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The Gift of Light: Rocky Point, Nicaragua

By Angela Cacciola -- “I didn’t ask for it! But by God, am I thankful. We got light!” exclaims Miss Suzanny after her solar panel installation. Our two days in Rocky Point are filled with emphatic expressions like these. Earlier, Miss Suzanny’s son-in-law, Gene, joked, “To hell with Chonky and his light, I got my own!”

Forty families live in Rocky Point, a small farming community located between two larger coastal towns in the Southern Atlantic Autonomous Region of Nicaragua. Although the power lines pass through these lands, there are no plans to connect the houses here to the grid. Up until blueEnergy arrived in late November, candles and kerosene lamps produced the only light found in the little wooden homes at night. This has proven to be a dangerous solution to lighting needs. Last year two children died in a house fire in a neighboring community caused by a candle burning in their room. Now, two homes in Rocky Point are graced with 30-watt solar panels which provide four hours of light daily. Starting next year, blueEnergy hopes to continue its joint efforts working with the local governments and the local Peace Corps volunteer to provide solar panel systems to rest of the families who need light.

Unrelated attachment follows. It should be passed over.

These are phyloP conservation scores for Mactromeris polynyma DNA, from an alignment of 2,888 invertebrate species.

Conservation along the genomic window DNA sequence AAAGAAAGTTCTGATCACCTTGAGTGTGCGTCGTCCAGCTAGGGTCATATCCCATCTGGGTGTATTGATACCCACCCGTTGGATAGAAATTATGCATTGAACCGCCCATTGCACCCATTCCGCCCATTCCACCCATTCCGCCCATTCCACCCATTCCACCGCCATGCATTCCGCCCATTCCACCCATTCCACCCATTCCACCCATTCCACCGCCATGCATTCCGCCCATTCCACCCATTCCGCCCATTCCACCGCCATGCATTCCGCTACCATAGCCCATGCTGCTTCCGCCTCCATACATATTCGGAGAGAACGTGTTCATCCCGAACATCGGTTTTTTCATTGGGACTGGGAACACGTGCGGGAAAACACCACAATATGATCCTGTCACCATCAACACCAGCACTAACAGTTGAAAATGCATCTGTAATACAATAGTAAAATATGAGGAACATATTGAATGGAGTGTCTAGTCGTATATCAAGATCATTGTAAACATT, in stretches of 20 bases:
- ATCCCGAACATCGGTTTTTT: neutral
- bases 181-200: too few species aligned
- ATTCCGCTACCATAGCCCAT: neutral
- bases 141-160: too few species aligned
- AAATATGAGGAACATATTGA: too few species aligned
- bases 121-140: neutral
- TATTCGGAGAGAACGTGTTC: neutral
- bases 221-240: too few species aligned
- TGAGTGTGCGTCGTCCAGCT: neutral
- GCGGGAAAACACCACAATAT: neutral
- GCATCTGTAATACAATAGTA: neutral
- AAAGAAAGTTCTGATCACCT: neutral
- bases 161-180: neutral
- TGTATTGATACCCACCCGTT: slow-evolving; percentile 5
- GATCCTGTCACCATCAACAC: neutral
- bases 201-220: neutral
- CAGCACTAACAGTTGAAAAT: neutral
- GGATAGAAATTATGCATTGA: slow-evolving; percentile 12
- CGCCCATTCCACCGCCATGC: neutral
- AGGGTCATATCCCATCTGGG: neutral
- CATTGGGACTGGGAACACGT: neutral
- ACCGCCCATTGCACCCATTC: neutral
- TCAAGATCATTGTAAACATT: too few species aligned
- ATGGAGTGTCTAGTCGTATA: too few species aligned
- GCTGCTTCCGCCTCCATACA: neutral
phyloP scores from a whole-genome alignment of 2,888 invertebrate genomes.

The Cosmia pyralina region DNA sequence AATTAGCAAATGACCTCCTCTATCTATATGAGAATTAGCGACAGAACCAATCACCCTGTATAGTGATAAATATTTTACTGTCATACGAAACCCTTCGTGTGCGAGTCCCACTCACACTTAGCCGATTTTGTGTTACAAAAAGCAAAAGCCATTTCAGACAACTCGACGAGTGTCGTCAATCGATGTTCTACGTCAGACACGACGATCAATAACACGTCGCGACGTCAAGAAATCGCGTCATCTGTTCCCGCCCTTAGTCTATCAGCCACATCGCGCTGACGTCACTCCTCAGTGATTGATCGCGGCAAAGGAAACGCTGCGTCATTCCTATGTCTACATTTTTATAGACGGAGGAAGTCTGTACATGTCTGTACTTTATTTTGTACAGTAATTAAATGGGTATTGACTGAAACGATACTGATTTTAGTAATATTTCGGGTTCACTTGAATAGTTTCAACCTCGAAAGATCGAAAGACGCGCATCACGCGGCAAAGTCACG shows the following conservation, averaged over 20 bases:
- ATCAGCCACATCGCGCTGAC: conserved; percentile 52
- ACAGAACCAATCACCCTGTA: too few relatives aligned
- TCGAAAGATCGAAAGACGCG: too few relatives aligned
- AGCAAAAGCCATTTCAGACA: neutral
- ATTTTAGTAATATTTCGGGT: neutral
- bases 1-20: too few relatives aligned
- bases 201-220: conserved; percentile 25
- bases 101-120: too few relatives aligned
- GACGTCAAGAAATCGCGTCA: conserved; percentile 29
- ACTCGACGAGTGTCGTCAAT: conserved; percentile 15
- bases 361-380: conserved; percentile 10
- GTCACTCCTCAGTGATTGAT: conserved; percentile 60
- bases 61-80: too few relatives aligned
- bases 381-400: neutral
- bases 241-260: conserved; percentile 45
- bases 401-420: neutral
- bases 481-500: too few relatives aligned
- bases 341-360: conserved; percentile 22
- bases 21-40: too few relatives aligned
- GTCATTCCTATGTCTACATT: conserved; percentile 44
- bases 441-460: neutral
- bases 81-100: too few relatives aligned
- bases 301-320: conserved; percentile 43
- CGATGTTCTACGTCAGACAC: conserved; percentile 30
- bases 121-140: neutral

Installing Solar Panels in Rocky Point

Each solar panel system installation takes between four to six hours, and everyone around contributes to the efforts. The women cook delicious local specialties, the men chop down the posts necessary to raise the solar panels above the house and help with the electrical installation and the children retrieve whatever tools the men require.

Our first beneficiary, Chonky, greets us enthusiastically from his porch. Today his grandchildren are not around, but he does not remain alone for long. Soon enough, five friends arrive to help with the installation. Hours of laughing and good-natured joking, usually concerning the universally masculine topics of women, wine, and song, follow our brief, informal introductions.

Chonky's house is even dark in the daytime